Youths bank on mobiles to kill currency boredom

PUNE: Prabhakar Padval, a 74-year-old diabetes patient, needs Rs 3,000 for medicines every month. Post-demonetisation, this means that he has to stand in a queue for over two hours to withdraw that amount from his pension account.

“Every month I need medicines worth Rs 3,000 for my diabetes. I do not use debit cards, so I need cash. But standing for two hours in the queue is really tiresome and my back is aching. They do not have separate queue or arrangements for senior citizens,” Padval told TOI while standing in a queue at a public sector bank branch on Paud Road.

Some customers of the bank were happy that after about a month, they are now able to withdraw Rs 7,000 from their accounts. The bank has put up a notice requesting customers to cooperate and withdraw only Rs 7,000.

“It feels like winning a lottery. For the past one month, I have been queuing up at various ATMs and getting only Rs 2,000. Today I am very happy,” said Kiran Jadhav, a student from a Kothrud-based college.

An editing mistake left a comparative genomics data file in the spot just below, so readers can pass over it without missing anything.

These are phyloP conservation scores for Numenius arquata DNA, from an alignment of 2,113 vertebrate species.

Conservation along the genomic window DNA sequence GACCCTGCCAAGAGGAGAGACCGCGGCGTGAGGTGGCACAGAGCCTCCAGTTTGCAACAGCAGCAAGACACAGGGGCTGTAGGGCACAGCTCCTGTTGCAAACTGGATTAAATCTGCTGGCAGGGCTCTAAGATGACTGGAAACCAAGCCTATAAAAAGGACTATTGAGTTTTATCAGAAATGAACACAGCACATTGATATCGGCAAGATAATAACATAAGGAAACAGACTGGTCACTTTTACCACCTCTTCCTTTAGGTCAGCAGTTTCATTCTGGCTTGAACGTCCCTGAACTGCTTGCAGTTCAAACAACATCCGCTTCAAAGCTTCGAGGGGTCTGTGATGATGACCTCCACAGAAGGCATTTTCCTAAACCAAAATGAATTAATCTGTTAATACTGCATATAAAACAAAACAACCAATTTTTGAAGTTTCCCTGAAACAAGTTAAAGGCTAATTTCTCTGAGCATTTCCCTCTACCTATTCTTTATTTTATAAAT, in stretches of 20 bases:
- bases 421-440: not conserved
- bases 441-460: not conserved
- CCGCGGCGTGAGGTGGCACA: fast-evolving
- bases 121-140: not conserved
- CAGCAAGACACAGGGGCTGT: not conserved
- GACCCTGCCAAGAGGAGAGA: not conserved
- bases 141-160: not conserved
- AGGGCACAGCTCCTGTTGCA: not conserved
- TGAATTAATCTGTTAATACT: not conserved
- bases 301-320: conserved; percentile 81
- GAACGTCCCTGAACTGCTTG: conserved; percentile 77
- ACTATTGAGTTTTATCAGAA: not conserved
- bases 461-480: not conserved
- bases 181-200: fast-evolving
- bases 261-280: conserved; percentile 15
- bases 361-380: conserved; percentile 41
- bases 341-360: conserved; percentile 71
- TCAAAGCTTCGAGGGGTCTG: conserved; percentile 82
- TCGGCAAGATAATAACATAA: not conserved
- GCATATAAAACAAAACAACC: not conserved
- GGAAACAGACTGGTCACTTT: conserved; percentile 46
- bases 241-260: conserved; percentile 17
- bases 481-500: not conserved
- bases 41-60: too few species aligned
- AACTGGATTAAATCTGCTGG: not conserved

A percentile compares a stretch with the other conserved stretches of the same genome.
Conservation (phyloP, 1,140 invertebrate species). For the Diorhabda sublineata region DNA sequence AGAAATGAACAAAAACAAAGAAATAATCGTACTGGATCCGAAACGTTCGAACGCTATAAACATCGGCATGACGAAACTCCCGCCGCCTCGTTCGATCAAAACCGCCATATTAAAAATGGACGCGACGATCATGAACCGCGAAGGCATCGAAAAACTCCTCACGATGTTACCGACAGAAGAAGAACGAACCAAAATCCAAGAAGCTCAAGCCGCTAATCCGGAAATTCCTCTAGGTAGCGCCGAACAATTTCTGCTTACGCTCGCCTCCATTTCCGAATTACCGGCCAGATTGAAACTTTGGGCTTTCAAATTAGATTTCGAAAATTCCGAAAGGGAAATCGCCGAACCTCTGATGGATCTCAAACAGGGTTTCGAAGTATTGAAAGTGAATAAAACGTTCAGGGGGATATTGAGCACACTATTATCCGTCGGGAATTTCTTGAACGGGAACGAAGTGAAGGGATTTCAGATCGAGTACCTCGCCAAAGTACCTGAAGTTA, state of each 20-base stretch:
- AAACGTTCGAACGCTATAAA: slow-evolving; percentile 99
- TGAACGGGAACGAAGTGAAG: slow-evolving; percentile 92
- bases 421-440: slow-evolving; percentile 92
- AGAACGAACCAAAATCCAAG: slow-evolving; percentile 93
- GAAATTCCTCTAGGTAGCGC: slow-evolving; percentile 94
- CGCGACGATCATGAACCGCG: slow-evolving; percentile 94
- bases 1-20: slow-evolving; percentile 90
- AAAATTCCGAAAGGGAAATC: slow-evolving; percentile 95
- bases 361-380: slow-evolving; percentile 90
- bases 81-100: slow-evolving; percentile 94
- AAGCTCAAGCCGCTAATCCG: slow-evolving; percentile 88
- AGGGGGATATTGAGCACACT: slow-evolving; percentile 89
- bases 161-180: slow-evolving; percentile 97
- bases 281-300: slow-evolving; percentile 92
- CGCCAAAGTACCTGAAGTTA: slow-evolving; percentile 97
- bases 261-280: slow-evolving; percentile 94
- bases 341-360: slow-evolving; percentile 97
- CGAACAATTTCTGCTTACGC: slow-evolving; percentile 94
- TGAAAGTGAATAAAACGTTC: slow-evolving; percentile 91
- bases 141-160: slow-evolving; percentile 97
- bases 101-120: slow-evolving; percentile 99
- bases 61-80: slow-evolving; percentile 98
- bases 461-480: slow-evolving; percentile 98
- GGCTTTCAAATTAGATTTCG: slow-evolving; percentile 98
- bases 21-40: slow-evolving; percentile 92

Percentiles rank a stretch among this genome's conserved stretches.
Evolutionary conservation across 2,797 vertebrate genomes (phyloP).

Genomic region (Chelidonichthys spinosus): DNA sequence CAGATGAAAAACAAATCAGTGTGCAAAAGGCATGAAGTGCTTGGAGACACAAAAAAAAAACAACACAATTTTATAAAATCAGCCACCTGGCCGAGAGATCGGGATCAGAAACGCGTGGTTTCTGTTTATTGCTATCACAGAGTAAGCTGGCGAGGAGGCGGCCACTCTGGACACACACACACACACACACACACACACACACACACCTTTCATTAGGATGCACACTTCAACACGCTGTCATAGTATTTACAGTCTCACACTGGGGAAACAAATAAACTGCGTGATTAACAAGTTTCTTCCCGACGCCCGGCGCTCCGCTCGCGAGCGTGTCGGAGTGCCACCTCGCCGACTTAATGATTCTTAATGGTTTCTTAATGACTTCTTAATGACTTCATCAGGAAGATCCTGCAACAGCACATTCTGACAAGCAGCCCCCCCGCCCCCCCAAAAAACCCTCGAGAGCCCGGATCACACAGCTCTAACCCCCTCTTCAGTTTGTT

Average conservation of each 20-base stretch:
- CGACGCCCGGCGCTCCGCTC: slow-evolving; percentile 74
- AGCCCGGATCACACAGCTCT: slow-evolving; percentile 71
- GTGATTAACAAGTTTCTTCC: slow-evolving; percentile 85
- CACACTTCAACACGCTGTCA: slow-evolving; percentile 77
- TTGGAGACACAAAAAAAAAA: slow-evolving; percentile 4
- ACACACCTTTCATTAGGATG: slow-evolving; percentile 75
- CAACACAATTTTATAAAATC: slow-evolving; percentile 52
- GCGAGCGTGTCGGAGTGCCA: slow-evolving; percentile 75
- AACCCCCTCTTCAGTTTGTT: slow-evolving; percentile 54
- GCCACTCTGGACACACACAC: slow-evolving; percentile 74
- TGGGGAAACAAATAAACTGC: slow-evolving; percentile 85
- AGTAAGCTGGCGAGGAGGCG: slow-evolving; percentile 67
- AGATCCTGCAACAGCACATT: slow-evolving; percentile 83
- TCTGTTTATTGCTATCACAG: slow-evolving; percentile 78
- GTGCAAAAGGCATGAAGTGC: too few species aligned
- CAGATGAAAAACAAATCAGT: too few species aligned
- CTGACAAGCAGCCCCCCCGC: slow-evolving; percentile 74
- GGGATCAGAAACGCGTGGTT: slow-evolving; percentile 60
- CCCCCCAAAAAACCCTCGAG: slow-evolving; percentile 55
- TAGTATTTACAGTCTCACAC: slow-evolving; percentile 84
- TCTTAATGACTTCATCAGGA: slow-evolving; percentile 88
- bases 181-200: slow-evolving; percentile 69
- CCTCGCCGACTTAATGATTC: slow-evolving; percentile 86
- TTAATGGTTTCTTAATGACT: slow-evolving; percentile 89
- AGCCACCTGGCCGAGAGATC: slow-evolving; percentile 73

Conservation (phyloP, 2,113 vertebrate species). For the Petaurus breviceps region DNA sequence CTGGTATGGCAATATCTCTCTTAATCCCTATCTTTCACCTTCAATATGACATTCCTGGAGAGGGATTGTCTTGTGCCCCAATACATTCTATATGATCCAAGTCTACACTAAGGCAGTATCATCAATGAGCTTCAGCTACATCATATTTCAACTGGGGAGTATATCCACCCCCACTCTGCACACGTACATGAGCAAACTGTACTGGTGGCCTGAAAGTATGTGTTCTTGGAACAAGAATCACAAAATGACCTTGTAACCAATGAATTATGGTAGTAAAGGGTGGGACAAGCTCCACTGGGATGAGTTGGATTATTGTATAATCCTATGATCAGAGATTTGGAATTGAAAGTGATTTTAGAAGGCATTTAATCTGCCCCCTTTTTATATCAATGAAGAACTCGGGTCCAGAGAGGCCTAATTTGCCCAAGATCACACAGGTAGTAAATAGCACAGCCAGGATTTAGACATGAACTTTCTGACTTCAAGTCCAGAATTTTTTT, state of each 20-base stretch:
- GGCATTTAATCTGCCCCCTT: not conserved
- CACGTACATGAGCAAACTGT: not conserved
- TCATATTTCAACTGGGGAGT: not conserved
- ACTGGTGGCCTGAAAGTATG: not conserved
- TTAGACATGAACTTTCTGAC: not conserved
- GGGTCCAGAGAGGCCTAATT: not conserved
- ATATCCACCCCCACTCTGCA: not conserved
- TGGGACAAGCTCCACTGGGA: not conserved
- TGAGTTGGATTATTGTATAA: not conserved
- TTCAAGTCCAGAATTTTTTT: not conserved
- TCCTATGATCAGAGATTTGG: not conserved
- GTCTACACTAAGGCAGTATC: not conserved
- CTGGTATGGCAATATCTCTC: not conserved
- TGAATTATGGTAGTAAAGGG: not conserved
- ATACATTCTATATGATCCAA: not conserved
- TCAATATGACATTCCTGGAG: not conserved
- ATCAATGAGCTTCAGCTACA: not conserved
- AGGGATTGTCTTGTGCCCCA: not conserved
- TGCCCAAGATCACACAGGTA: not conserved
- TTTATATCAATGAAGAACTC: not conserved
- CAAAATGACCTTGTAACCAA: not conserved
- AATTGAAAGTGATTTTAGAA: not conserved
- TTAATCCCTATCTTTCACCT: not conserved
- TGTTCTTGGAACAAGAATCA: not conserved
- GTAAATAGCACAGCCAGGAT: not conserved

But engineering student Akshay Shinde does not share the sentiment. His examination was at 1pm on Friday and he was waiting outside a bank till 12.15 pm.

“I needed money so I do not have any option but to stand in the queue,” Shinde said.

Shinde’s routine for the past one month comprises preparation for examination during the night and standing in the queue at a bank or ATM kiosk for two hours at least thrice a day.
While standing in the queue, armed with her laptop and a bag containing documents, insurance consultant Vanashri Palve was busy fixing appointments with clients.


“Yesterday, a client from Hadapsar had told me to come to his office at 3pm. I was in the queue for two hours and by the time it was my turn, the bank put the shutters down for lunch. I dropped the idea of withdrawing money to go to Hadapsar so I am here again,” Palve said.